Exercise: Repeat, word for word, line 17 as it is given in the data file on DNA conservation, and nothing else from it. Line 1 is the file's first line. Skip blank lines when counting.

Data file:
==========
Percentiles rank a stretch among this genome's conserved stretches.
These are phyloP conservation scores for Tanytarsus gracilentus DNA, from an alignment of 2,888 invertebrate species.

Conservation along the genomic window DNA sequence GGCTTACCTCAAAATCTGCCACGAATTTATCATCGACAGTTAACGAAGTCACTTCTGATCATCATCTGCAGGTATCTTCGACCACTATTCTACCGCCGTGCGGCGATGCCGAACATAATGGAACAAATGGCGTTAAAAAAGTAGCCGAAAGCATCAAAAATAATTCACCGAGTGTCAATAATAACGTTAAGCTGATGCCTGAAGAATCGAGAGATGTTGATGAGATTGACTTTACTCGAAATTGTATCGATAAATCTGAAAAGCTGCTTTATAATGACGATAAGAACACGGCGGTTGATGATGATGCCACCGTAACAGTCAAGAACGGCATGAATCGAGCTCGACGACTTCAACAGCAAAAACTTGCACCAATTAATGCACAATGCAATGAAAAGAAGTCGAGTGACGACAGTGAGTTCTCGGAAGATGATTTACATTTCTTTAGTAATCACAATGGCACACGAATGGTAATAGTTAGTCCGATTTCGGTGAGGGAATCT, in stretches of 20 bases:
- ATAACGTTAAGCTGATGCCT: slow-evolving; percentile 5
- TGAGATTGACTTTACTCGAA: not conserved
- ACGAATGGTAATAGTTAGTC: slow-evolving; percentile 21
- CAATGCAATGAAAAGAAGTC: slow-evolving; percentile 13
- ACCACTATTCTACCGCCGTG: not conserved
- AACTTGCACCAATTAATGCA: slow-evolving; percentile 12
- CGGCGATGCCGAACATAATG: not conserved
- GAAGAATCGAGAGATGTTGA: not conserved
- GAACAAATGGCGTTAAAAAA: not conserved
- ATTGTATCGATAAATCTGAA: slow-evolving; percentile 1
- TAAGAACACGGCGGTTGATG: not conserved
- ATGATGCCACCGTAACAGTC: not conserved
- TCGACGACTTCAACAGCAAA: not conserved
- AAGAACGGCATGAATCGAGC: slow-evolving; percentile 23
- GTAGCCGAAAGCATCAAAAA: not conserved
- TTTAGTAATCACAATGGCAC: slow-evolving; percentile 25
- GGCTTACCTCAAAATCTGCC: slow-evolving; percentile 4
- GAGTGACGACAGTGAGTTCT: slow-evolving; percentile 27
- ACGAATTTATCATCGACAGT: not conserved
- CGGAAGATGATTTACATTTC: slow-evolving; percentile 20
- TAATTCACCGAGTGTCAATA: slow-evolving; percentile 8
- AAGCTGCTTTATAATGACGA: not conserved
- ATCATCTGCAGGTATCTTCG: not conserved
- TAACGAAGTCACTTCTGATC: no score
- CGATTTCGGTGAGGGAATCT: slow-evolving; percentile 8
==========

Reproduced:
- AAGAACGGCATGAATCGAGC: slow-evolving; percentile 23